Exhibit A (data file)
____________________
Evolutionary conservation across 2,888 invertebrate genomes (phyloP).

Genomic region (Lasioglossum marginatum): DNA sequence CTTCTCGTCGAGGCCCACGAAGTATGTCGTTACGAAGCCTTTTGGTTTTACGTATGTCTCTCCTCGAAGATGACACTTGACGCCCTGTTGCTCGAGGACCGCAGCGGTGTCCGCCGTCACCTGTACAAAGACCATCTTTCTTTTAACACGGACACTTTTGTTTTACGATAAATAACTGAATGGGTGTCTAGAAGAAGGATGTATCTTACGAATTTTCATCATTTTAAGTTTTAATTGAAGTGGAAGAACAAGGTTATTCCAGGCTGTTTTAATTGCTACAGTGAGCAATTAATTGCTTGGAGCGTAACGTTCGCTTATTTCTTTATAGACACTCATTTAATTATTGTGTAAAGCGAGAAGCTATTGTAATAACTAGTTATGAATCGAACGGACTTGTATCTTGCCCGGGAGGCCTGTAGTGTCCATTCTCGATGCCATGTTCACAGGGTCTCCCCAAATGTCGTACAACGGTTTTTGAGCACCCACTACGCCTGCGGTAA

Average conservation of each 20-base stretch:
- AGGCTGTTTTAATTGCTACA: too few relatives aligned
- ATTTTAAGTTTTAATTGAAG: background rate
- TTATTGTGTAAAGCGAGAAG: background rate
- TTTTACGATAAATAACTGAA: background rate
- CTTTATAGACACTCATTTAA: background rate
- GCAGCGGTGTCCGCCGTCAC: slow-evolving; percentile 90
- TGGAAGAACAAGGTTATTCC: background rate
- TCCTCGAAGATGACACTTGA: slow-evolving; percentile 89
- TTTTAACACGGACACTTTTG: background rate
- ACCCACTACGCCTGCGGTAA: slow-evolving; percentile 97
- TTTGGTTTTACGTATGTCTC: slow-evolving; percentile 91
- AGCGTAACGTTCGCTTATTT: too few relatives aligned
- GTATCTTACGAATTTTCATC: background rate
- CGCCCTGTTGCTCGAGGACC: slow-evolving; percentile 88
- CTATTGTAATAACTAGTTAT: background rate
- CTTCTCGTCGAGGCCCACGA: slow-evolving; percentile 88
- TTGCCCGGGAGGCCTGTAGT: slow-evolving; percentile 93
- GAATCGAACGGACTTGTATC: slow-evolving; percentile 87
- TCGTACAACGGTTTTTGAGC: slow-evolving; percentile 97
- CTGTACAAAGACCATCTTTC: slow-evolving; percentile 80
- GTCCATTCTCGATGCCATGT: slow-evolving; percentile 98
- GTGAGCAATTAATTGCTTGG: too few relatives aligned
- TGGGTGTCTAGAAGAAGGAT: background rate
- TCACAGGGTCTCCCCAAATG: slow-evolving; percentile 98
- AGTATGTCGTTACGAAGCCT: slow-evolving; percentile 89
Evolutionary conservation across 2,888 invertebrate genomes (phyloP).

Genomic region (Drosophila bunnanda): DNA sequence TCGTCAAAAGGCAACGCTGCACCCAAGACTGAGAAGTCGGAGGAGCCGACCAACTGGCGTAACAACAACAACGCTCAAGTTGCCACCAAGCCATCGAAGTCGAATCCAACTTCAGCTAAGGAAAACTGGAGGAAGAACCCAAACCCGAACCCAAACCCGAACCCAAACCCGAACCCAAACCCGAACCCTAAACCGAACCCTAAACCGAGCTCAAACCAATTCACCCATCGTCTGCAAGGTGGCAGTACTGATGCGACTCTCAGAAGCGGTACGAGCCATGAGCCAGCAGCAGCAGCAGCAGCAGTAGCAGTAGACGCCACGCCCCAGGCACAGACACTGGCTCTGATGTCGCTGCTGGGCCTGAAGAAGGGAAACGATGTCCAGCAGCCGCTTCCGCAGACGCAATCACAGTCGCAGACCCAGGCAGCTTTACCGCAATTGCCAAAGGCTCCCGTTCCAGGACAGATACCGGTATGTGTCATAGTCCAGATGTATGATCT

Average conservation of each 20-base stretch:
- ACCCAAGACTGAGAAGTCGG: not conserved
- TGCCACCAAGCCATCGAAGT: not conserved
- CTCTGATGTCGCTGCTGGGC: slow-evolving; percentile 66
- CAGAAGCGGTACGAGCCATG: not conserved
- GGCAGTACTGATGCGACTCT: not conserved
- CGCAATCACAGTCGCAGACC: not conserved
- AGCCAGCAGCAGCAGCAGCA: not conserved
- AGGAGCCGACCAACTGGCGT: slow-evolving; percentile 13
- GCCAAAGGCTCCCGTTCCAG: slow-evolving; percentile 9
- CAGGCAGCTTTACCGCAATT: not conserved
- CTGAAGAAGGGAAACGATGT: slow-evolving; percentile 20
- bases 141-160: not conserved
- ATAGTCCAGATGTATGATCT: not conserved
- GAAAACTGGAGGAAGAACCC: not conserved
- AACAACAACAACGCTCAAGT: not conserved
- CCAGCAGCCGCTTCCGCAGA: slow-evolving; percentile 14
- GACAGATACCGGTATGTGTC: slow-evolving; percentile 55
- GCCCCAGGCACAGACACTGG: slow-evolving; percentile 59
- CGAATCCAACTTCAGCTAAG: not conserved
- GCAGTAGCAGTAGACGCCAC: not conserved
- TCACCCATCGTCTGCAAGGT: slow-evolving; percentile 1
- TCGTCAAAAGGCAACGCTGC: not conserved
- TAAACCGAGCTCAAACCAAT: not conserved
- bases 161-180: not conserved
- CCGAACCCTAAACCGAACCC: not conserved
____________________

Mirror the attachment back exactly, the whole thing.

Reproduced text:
Evolutionary conservation across 2,888 invertebrate genomes (phyloP).

Genomic region (Lasioglossum marginatum): DNA sequence CTTCTCGTCGAGGCCCACGAAGTATGTCGTTACGAAGCCTTTTGGTTTTACGTATGTCTCTCCTCGAAGATGACACTTGACGCCCTGTTGCTCGAGGACCGCAGCGGTGTCCGCCGTCACCTGTACAAAGACCATCTTTCTTTTAACACGGACACTTTTGTTTTACGATAAATAACTGAATGGGTGTCTAGAAGAAGGATGTATCTTACGAATTTTCATCATTTTAAGTTTTAATTGAAGTGGAAGAACAAGGTTATTCCAGGCTGTTTTAATTGCTACAGTGAGCAATTAATTGCTTGGAGCGTAACGTTCGCTTATTTCTTTATAGACACTCATTTAATTATTGTGTAAAGCGAGAAGCTATTGTAATAACTAGTTATGAATCGAACGGACTTGTATCTTGCCCGGGAGGCCTGTAGTGTCCATTCTCGATGCCATGTTCACAGGGTCTCCCCAAATGTCGTACAACGGTTTTTGAGCACCCACTACGCCTGCGGTAA

Average conservation of each 20-base stretch:
- AGGCTGTTTTAATTGCTACA: too few relatives aligned
- ATTTTAAGTTTTAATTGAAG: background rate
- TTATTGTGTAAAGCGAGAAG: background rate
- TTTTACGATAAATAACTGAA: background rate
- CTTTATAGACACTCATTTAA: background rate
- GCAGCGGTGTCCGCCGTCAC: slow-evolving; percentile 90
- TGGAAGAACAAGGTTATTCC: background rate
- TCCTCGAAGATGACACTTGA: slow-evolving; percentile 89
- TTTTAACACGGACACTTTTG: background rate
- ACCCACTACGCCTGCGGTAA: slow-evolving; percentile 97
- TTTGGTTTTACGTATGTCTC: slow-evolving; percentile 91
- AGCGTAACGTTCGCTTATTT: too few relatives aligned
- GTATCTTACGAATTTTCATC: background rate
- CGCCCTGTTGCTCGAGGACC: slow-evolving; percentile 88
- CTATTGTAATAACTAGTTAT: background rate
- CTTCTCGTCGAGGCCCACGA: slow-evolving; percentile 88
- TTGCCCGGGAGGCCTGTAGT: slow-evolving; percentile 93
- GAATCGAACGGACTTGTATC: slow-evolving; percentile 87
- TCGTACAACGGTTTTTGAGC: slow-evolving; percentile 97
- CTGTACAAAGACCATCTTTC: slow-evolving; percentile 80
- GTCCATTCTCGATGCCATGT: slow-evolving; percentile 98
- GTGAGCAATTAATTGCTTGG: too few relatives aligned
- TGGGTGTCTAGAAGAAGGAT: background rate
- TCACAGGGTCTCCCCAAATG: slow-evolving; percentile 98
- AGTATGTCGTTACGAAGCCT: slow-evolving; percentile 89
Evolutionary conservation across 2,888 invertebrate genomes (phyloP).

Genomic region (Drosophila bunnanda): DNA sequence TCGTCAAAAGGCAACGCTGCACCCAAGACTGAGAAGTCGGAGGAGCCGACCAACTGGCGTAACAACAACAACGCTCAAGTTGCCACCAAGCCATCGAAGTCGAATCCAACTTCAGCTAAGGAAAACTGGAGGAAGAACCCAAACCCGAACCCAAACCCGAACCCAAACCCGAACCCAAACCCGAACCCTAAACCGAACCCTAAACCGAGCTCAAACCAATTCACCCATCGTCTGCAAGGTGGCAGTACTGATGCGACTCTCAGAAGCGGTACGAGCCATGAGCCAGCAGCAGCAGCAGCAGCAGTAGCAGTAGACGCCACGCCCCAGGCACAGACACTGGCTCTGATGTCGCTGCTGGGCCTGAAGAAGGGAAACGATGTCCAGCAGCCGCTTCCGCAGACGCAATCACAGTCGCAGACCCAGGCAGCTTTACCGCAATTGCCAAAGGCTCCCGTTCCAGGACAGATACCGGTATGTGTCATAGTCCAGATGTATGATCT

Average conservation of each 20-base stretch:
- ACCCAAGACTGAGAAGTCGG: not conserved
- TGCCACCAAGCCATCGAAGT: not conserved
- CTCTGATGTCGCTGCTGGGC: slow-evolving; percentile 66
- CAGAAGCGGTACGAGCCATG: not conserved
- GGCAGTACTGATGCGACTCT: not conserved
- CGCAATCACAGTCGCAGACC: not conserved
- AGCCAGCAGCAGCAGCAGCA: not conserved
- AGGAGCCGACCAACTGGCGT: slow-evolving; percentile 13
- GCCAAAGGCTCCCGTTCCAG: slow-evolving; percentile 9
- CAGGCAGCTTTACCGCAATT: not conserved
- CTGAAGAAGGGAAACGATGT: slow-evolving; percentile 20
- bases 141-160: not conserved
- ATAGTCCAGATGTATGATCT: not conserved
- GAAAACTGGAGGAAGAACCC: not conserved
- AACAACAACAACGCTCAAGT: not conserved
- CCAGCAGCCGCTTCCGCAGA: slow-evolving; percentile 14
- GACAGATACCGGTATGTGTC: slow-evolving; percentile 55
- GCCCCAGGCACAGACACTGG: slow-evolving; percentile 59
- CGAATCCAACTTCAGCTAAG: not conserved
- GCAGTAGCAGTAGACGCCAC: not conserved
- TCACCCATCGTCTGCAAGGT: slow-evolving; percentile 1
- TCGTCAAAAGGCAACGCTGC: not conserved
- TAAACCGAGCTCAAACCAAT: not conserved
- bases 161-180: not conserved
- CCGAACCCTAAACCGAACCC: not conserved